It can be hard to differentiate between when teenagers are just being moody or it's something more serious.
Jean Holthaus, LISW, from Pine Rest Christian Mental Health Services, shares insight on how to tell if your teen has depression and how to move forward.
A certain amount of moodiness and acting out is normal for teens, so I'm often asked how to know if a teen has depression.
We usually think of sadness as the main symptom, but depressed teens may act irritable, angry and agitated much of the time. Be watchful for the length of time your teen is exhibiting the symptoms, how severe the symptoms are, and how different these behaviors are from his or her normal interactions. Additionally, if you observe a consistent increase in several of the following symptoms it may indicate depression:
- Tearfulness or crying outbursts
- Unexplained aches and pains
- Eats more/less than normal
- Sleeps more/less than normal
- No motivation, low energy
- Difficulty concentrating
- No interest in normal activities
- Withdraws from friends and family
- School performance declines
- Feels worthless, guilt
- Thoughts of death or suicide
Start a Conversation
Even if you are unsure depression is the issue, talk with your teen about the concerning behaviors and emotions you have observed. Let your teen know:
- You care and want to help.
- You've noticed specific changes in behavior and emotions.
- Ask them to help you understand what they are going through.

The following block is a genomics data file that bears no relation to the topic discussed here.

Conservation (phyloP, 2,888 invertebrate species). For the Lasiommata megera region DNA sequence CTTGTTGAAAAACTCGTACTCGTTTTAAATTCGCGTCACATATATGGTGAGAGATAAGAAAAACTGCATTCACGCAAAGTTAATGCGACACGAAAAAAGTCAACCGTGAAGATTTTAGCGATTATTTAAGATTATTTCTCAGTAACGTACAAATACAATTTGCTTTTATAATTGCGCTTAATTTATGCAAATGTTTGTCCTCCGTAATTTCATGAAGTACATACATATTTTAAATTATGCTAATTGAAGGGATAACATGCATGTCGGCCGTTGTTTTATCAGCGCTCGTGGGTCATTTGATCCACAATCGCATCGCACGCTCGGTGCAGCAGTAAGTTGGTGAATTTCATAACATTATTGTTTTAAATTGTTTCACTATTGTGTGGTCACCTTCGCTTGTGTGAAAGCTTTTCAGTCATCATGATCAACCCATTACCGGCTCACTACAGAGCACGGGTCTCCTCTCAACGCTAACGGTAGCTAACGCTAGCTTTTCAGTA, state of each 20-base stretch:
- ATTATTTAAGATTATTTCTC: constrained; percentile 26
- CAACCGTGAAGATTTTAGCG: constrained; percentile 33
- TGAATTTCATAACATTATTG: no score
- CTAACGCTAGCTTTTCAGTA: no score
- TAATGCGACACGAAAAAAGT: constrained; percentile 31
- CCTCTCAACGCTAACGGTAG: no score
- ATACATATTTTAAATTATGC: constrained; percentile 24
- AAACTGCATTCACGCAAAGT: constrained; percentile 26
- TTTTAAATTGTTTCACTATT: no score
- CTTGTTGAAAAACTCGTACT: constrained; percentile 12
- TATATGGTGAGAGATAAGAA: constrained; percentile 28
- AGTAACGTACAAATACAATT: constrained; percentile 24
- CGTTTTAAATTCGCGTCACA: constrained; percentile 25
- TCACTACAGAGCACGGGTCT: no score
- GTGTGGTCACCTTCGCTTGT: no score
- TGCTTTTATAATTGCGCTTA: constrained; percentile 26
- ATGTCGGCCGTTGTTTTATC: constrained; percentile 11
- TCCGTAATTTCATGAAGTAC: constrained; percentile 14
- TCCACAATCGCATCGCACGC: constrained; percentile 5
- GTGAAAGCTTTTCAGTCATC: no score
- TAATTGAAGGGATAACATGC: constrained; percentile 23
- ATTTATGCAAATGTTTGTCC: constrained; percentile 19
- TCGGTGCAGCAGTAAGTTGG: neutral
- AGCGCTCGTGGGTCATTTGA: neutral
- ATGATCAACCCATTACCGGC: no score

Focus on Listening
Resist the urge to ask a lot of questions. Teens will feel interrogated and controlled, instead of heard and understood.
Refrain from criticizing or passing judgment. No one wants to share thoughts and feelings just to be told they are wrong and need to be fixed.
Let your teen know you are willing to listen unconditionally to whatever they share.
Validate Their Experience
Even if what your child shares seems trivial, silly or irrational, don't try to explain why things aren't as bad as they seem. Your teen will feel you're just one more person who doesn't "get it" or is unwilling to take them seriously.
Instead, acknowledge his or her pain and sadness, even if it doesn't make sense to you. Your teen needs to feel safe in order to be open to any suggestions you may have.
Collaborate to Determine Treatment Choices
If your teen's symptoms are making it difficult for him or her to function effectively, seek help from a qualified mental health professional specializing in adolescent treatment. Involve your teen in the decision-making process to help him or her feel comfortable with treatment.
Depression is a serious health problem, but only when left untreated does it have lasting impacts. Teens have the best chance of enjoying a satisfying and productive life when depression is diagnosed and treated early.
Pine Rest provides assessments, therapy, psychiatry, intensive day programs and hospitalization with state-licensed clinicians specializing in the treatment of adolescents. Learn more at pinerest.org/depression.
Written by Jean Holthaus, LISW, Pine Rest Christian Mental Health Services.
Photo courtesy of Pine Rest.